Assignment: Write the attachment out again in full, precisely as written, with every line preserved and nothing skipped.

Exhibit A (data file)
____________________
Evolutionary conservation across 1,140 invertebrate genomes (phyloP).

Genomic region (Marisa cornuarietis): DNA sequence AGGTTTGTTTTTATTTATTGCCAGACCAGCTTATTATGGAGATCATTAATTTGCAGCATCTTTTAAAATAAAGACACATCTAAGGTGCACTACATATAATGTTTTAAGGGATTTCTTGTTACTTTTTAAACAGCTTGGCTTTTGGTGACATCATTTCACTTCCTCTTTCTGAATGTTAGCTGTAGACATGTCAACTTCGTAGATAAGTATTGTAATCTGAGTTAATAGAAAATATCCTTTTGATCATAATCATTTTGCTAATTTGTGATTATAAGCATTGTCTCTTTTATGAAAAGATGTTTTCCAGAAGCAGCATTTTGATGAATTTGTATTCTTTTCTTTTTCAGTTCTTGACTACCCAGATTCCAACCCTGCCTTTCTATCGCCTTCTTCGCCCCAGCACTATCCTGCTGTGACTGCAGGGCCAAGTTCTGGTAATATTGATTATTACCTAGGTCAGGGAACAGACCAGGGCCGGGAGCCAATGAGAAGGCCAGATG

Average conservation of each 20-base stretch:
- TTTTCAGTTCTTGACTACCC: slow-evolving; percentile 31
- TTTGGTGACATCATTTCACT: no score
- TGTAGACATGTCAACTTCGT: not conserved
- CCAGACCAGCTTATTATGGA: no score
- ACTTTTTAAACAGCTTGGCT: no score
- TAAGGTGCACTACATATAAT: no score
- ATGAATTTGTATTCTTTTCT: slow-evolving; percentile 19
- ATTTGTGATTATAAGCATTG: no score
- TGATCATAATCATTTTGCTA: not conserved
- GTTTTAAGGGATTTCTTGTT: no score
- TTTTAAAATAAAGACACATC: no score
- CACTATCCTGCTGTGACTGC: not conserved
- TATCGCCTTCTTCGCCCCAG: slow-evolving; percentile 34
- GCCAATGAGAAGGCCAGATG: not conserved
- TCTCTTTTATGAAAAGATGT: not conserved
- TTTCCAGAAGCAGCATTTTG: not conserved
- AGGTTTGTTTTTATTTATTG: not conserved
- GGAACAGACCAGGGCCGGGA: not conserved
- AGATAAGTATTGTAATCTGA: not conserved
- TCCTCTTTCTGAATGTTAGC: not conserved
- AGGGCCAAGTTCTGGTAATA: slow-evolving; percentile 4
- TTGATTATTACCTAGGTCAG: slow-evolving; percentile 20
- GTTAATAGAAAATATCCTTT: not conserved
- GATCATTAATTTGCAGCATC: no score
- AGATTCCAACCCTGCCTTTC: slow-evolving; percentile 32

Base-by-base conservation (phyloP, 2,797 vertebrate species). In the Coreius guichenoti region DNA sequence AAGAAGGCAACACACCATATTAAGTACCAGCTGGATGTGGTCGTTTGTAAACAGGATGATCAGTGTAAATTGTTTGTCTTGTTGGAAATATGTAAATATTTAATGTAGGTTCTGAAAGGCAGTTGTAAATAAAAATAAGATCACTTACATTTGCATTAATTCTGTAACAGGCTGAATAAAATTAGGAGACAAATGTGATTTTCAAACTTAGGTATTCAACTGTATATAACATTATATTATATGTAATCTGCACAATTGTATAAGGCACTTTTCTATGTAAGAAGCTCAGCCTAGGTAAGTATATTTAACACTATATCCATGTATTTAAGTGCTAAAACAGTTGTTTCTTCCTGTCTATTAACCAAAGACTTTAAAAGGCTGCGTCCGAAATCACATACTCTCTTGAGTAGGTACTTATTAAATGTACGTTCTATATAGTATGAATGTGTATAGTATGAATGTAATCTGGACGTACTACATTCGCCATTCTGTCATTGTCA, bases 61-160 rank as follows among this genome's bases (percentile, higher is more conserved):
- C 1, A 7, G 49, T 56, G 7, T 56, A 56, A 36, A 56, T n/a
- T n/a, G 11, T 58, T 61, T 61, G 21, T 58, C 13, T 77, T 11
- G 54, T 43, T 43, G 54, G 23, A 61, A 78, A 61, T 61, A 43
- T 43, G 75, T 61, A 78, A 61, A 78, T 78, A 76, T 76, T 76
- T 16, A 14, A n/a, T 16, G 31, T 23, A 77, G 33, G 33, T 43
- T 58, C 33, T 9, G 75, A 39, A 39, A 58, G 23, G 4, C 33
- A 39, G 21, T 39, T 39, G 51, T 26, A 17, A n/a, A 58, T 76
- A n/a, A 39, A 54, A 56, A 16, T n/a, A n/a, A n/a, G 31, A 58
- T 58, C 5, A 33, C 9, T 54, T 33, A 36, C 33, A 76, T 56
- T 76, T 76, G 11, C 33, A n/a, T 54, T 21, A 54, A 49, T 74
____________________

Evolutionary conservation across 1,140 invertebrate genomes (phyloP).

Genomic region (Marisa cornuarietis): DNA sequence AGGTTTGTTTTTATTTATTGCCAGACCAGCTTATTATGGAGATCATTAATTTGCAGCATCTTTTAAAATAAAGACACATCTAAGGTGCACTACATATAATGTTTTAAGGGATTTCTTGTTACTTTTTAAACAGCTTGGCTTTTGGTGACATCATTTCACTTCCTCTTTCTGAATGTTAGCTGTAGACATGTCAACTTCGTAGATAAGTATTGTAATCTGAGTTAATAGAAAATATCCTTTTGATCATAATCATTTTGCTAATTTGTGATTATAAGCATTGTCTCTTTTATGAAAAGATGTTTTCCAGAAGCAGCATTTTGATGAATTTGTATTCTTTTCTTTTTCAGTTCTTGACTACCCAGATTCCAACCCTGCCTTTCTATCGCCTTCTTCGCCCCAGCACTATCCTGCTGTGACTGCAGGGCCAAGTTCTGGTAATATTGATTATTACCTAGGTCAGGGAACAGACCAGGGCCGGGAGCCAATGAGAAGGCCAGATG

Average conservation of each 20-base stretch:
- TTTTCAGTTCTTGACTACCC: slow-evolving; percentile 31
- TTTGGTGACATCATTTCACT: no score
- TGTAGACATGTCAACTTCGT: not conserved
- CCAGACCAGCTTATTATGGA: no score
- ACTTTTTAAACAGCTTGGCT: no score
- TAAGGTGCACTACATATAAT: no score
- ATGAATTTGTATTCTTTTCT: slow-evolving; percentile 19
- ATTTGTGATTATAAGCATTG: no score
- TGATCATAATCATTTTGCTA: not conserved
- GTTTTAAGGGATTTCTTGTT: no score
- TTTTAAAATAAAGACACATC: no score
- CACTATCCTGCTGTGACTGC: not conserved
- TATCGCCTTCTTCGCCCCAG: slow-evolving; percentile 34
- GCCAATGAGAAGGCCAGATG: not conserved
- TCTCTTTTATGAAAAGATGT: not conserved
- TTTCCAGAAGCAGCATTTTG: not conserved
- AGGTTTGTTTTTATTTATTG: not conserved
- GGAACAGACCAGGGCCGGGA: not conserved
- AGATAAGTATTGTAATCTGA: not conserved
- TCCTCTTTCTGAATGTTAGC: not conserved
- AGGGCCAAGTTCTGGTAATA: slow-evolving; percentile 4
- TTGATTATTACCTAGGTCAG: slow-evolving; percentile 20
- GTTAATAGAAAATATCCTTT: not conserved
- GATCATTAATTTGCAGCATC: no score
- AGATTCCAACCCTGCCTTTC: slow-evolving; percentile 32

Base-by-base conservation (phyloP, 2,797 vertebrate species). In the Coreius guichenoti region DNA sequence AAGAAGGCAACACACCATATTAAGTACCAGCTGGATGTGGTCGTTTGTAAACAGGATGATCAGTGTAAATTGTTTGTCTTGTTGGAAATATGTAAATATTTAATGTAGGTTCTGAAAGGCAGTTGTAAATAAAAATAAGATCACTTACATTTGCATTAATTCTGTAACAGGCTGAATAAAATTAGGAGACAAATGTGATTTTCAAACTTAGGTATTCAACTGTATATAACATTATATTATATGTAATCTGCACAATTGTATAAGGCACTTTTCTATGTAAGAAGCTCAGCCTAGGTAAGTATATTTAACACTATATCCATGTATTTAAGTGCTAAAACAGTTGTTTCTTCCTGTCTATTAACCAAAGACTTTAAAAGGCTGCGTCCGAAATCACATACTCTCTTGAGTAGGTACTTATTAAATGTACGTTCTATATAGTATGAATGTGTATAGTATGAATGTAATCTGGACGTACTACATTCGCCATTCTGTCATTGTCA, bases 61-160 rank as follows among this genome's bases (percentile, higher is more conserved):
- C 1, A 7, G 49, T 56, G 7, T 56, A 56, A 36, A 56, T n/a
- T n/a, G 11, T 58, T 61, T 61, G 21, T 58, C 13, T 77, T 11
- G 54, T 43, T 43, G 54, G 23, A 61, A 78, A 61, T 61, A 43
- T 43, G 75, T 61, A 78, A 61, A 78, T 78, A 76, T 76, T 76
- T 16, A 14, A n/a, T 16, G 31, T 23, A 77, G 33, G 33, T 43
- T 58, C 33, T 9, G 75, A 39, A 39, A 58, G 23, G 4, C 33
- A 39, G 21, T 39, T 39, G 51, T 26, A 17, A n/a, A 58, T 76
- A n/a, A 39, A 54, A 56, A 16, T n/a, A n/a, A n/a, G 31, A 58
- T 58, C 5, A 33, C 9, T 54, T 33, A 36, C 33, A 76, T 56
- T 76, T 76, G 11, C 33, A n/a, T 54, T 21, A 54, A 49, T 74